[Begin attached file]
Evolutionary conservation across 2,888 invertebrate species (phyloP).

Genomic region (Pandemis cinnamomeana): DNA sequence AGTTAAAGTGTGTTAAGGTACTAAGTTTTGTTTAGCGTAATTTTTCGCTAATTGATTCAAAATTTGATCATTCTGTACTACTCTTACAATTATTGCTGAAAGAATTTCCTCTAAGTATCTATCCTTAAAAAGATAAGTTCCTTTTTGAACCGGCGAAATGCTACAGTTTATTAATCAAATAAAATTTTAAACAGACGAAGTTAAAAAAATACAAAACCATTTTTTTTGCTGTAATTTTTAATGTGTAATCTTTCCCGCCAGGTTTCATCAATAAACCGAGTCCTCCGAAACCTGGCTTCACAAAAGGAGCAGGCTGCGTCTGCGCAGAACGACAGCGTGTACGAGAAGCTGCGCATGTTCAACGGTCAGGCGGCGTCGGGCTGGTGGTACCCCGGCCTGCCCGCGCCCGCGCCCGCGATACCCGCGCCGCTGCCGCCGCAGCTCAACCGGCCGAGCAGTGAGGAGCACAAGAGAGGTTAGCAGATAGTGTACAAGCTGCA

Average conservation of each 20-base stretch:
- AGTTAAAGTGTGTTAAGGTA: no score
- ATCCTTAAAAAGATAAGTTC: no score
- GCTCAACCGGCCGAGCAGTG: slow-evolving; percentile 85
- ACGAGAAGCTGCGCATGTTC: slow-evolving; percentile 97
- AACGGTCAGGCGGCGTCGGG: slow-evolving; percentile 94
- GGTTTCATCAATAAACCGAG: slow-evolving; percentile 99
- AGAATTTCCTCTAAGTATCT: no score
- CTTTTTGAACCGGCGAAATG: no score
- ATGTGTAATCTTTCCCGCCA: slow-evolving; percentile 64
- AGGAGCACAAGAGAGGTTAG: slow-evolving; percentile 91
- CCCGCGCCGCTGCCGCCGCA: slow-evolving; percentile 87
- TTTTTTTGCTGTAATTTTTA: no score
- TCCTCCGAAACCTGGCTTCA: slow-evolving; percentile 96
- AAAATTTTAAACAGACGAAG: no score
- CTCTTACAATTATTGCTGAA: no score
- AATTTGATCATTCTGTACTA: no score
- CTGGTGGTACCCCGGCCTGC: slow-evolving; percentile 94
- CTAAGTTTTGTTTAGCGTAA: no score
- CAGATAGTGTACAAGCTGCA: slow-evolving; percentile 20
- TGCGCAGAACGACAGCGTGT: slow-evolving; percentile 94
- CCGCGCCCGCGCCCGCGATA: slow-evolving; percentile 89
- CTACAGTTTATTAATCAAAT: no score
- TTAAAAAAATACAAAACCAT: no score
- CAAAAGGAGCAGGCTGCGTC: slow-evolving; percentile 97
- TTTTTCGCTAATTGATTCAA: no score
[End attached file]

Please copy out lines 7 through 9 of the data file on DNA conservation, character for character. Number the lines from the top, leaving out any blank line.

- ACGAGAAGCTGCGCATGTTC: slow-evolving; percentile 97
- AACGGTCAGGCGGCGTCGGG: slow-evolving; percentile 94
- GGTTTCATCAATAAACCGAG: slow-evolving; percentile 99